Popular social justice figure and New York Daily News columnist Shaun King wrotean editorial declaring that the Islamic State of Iraq and the Levant (ISIL, also known as ISIS) are not Muslims, but rather “evil men hell-bent on carnage”.
It is something that Muslims have been saying almost since ISIL atrocities took over Western media. Believers, counterterrorism experts and government officials have long been going back and forth about what words should be used to describe the group, with many loudly pushing to deny any intimation of “Islamic”.
Whether or not the debate over language achieves anything on the ground, what is clear is that language plays an important part in the public’s emotional outrage.
Who gets to define Islam?
Which is why I need to urgently request that all my non-Muslim ally friends please stop saying “ISIS is not Islam”.
We love our Muslim brothers and sisters, but we are teetering on a dangerous cliff by dabbling in this bit of theological absolutism about a community we are not a part of, especially considering our historical role in colonialism and the “war on terror”.
The vast majority of Muslims are, indeed, opposed to violence in the name of Islam, and this is a statistic we should never forget.
But does the majority get to define the identity of the minority? Surely they may reject it and ostracise that minority, but self-identification cannot be dismissed even if it’s “for a good cause”.
Shaun King is a man with his heart in the right place. His statement that ISIL is not Islam is, by and large, a reaction to the pronouncement of people like Bill Maher that Islam is ISIL.
But substituting one absolutism with its absolute opposite is not helpful. When we say “Islam is a religion of peace” it is coming from a place of love, but it is not respectful of Muslims’ autonomy in defining themselves.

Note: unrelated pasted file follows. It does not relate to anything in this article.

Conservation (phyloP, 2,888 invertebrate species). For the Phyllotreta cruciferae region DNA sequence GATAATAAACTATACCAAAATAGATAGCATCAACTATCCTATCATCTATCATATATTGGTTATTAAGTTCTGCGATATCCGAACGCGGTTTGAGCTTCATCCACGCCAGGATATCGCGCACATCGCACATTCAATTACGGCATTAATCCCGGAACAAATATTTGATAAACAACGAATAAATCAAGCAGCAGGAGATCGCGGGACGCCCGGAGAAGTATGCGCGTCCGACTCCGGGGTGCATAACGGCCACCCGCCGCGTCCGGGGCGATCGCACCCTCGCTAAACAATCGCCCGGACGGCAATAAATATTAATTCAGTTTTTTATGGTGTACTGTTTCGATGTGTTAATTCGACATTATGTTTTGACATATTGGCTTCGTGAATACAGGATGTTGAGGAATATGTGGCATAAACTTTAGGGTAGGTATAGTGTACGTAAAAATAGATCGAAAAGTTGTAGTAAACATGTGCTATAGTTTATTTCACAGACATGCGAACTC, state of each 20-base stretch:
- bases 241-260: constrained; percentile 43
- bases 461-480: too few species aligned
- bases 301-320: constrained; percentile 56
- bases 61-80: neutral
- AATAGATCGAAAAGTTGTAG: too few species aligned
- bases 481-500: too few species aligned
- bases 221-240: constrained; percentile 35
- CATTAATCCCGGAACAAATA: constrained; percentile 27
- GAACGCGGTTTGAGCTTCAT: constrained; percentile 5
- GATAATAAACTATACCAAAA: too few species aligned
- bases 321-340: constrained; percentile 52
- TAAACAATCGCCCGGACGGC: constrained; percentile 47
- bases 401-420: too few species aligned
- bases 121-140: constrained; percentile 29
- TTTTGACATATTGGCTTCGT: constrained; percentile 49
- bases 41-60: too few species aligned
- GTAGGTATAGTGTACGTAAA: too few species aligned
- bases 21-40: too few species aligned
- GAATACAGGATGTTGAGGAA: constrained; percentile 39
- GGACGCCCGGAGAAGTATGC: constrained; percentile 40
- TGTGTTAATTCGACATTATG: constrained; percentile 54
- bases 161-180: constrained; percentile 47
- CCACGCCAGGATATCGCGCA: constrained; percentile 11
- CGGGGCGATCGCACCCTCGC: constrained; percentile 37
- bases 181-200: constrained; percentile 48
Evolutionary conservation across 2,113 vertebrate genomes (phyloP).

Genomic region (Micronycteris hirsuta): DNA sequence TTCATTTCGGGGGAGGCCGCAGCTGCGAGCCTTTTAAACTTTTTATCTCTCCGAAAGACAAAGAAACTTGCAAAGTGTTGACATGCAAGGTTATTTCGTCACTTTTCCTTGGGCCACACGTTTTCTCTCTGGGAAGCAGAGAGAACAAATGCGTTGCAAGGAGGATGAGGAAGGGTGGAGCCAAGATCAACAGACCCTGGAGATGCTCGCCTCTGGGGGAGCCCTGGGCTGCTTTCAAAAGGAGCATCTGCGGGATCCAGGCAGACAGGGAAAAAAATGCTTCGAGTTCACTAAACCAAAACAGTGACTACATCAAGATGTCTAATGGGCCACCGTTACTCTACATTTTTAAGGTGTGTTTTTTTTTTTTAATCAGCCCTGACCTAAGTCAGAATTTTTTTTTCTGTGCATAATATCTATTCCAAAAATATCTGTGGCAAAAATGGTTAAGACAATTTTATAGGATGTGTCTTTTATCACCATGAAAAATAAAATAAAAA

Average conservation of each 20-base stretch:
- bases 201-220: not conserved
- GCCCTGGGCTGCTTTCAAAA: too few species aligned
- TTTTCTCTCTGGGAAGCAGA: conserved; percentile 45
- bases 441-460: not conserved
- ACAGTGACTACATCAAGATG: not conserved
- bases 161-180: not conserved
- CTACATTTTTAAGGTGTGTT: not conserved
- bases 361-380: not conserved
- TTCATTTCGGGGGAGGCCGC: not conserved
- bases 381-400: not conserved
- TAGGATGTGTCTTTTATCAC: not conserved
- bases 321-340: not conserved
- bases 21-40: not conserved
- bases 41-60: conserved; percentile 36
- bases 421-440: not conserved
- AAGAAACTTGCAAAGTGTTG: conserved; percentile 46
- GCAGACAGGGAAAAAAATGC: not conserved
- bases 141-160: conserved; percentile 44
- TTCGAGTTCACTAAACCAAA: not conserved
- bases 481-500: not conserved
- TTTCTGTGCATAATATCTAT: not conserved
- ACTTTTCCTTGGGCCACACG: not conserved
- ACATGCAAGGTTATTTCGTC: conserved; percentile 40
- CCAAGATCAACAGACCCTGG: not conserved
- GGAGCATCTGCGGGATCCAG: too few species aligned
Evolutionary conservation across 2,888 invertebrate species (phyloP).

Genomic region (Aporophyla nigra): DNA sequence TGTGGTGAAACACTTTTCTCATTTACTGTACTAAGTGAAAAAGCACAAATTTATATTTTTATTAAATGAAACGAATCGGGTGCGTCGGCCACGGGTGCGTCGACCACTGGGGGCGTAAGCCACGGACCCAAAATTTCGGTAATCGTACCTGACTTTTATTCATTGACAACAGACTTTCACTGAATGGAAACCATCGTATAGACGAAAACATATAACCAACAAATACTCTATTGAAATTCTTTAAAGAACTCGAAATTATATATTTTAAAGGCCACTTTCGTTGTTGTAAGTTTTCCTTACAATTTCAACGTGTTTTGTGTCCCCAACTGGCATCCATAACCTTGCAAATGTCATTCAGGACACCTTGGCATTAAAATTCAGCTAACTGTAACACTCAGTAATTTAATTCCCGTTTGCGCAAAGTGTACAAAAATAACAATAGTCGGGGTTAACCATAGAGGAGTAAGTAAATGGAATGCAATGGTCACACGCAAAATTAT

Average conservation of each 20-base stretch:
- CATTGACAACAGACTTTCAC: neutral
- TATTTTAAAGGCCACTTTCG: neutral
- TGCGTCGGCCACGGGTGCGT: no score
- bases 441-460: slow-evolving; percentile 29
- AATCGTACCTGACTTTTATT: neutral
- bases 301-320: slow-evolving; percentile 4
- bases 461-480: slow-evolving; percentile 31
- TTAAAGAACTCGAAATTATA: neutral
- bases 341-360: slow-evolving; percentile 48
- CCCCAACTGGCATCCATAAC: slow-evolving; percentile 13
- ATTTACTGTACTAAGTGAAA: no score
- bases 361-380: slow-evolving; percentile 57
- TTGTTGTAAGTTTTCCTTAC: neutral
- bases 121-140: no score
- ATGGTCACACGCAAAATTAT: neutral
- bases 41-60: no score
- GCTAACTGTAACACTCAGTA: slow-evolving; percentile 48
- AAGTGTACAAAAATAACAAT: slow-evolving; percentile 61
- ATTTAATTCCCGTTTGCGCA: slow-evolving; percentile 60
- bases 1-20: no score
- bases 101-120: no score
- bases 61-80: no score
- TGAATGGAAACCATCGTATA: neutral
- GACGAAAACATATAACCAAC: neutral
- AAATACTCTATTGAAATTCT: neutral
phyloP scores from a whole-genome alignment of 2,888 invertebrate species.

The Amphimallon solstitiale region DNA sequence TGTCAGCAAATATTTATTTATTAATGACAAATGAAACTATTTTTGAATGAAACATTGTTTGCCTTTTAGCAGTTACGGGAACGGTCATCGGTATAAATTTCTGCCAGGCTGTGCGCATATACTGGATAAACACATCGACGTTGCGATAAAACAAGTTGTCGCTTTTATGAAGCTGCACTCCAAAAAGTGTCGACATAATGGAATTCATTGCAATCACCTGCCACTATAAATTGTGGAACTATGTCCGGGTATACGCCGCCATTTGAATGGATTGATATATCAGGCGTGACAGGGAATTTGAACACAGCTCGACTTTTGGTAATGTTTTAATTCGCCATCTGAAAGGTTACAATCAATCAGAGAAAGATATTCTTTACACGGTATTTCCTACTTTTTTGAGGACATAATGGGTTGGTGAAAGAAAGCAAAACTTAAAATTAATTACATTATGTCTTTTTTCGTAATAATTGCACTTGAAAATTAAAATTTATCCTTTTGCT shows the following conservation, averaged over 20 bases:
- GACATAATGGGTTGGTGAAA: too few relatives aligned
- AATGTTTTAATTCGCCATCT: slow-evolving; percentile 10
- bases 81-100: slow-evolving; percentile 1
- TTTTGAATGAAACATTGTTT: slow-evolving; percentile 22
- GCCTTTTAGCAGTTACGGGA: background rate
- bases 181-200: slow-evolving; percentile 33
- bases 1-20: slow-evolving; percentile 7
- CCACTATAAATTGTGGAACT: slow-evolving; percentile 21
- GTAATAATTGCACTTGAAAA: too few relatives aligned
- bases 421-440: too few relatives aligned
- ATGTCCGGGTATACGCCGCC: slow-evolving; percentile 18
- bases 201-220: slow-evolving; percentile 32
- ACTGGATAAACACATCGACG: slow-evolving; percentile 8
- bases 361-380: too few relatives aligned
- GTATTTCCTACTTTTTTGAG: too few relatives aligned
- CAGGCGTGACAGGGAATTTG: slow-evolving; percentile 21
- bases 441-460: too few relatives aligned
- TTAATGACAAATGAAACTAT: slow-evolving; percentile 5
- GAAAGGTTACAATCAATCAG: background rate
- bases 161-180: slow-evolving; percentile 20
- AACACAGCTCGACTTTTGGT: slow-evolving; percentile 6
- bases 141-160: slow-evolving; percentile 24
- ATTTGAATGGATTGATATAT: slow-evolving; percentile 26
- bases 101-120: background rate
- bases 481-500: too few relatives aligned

There is no supreme authority in Islam. We cannot privilege one version of Islam over another just because it feels good to us. What we can do is talk about the people of Islam, for they are the supreme authority over themselves.
In Western thought, religious identity is a personal choice. Whatever religious label one personally ascribes to is what we recognise them to be.
We may add a qualifier to their label, such as “fundamentalist” or “non-practising”, but never do we deny their chosen identity altogether.
Who is a Muslim?
We may call ISIL a group of militant Muslims, but we cannot deny the identity they have chosen for their militancy. Is theirs the “true” Islam? That’s not for those of us outside the Islamic faith to judge.
“A Muslim is whoever says he’s a Muslim,” says religious scholar and noted Muslim, Reza Aslan. Aslan is adamant that neither Muslims nor non-Muslims dismiss the language ISIL uses to describe themselves, but also points to a tendency for many in the West to favour the violent definitions while ignoring the majority who proclaim Islam while acting non-violently.
“For while it is true that ISIS are Muslims,” he continues, “it’s also true that so are the tens of thousands who are battling them, and the tens of thousands of victims of ISIS. They’re all Muslim too.”
Does ISIL’s militancy represent all Muslims? Absolutely not. Around the world, we see high levels of Muslims’ aversion to ISIL, especially in countries where most of the violence has taken place.
When a Muslim tells you, “ISIL is not Islam” you must believe them. They are telling you there is nothing they recognise in ISIL as part of their Islamic identity.
Those of us non-Muslims who consider ourselves allies must be careful when making sweeping statements about a centuries-old complex system of beliefs, even though the believers are our friends.
Instead of taking up theological arguments that we aren’t qualified to make – but still sound good – we should be talking about the virtues of the people in the Muslim community. To build a truly pluralistic society, we must interact with each other as people, not concepts.
CHRISTA BLACKMON is a media analyst and digital anthropologist. She is currently pursuing her Masters in Social Anthropology at the School of Oriental and African Studies in London and researching the oral histories of women about the Palestinian Nakba and how they are being recorded on digital video. The views expressed in this article are the author’s own and do not necessarily reflect Al Jazeera’s editorial policy.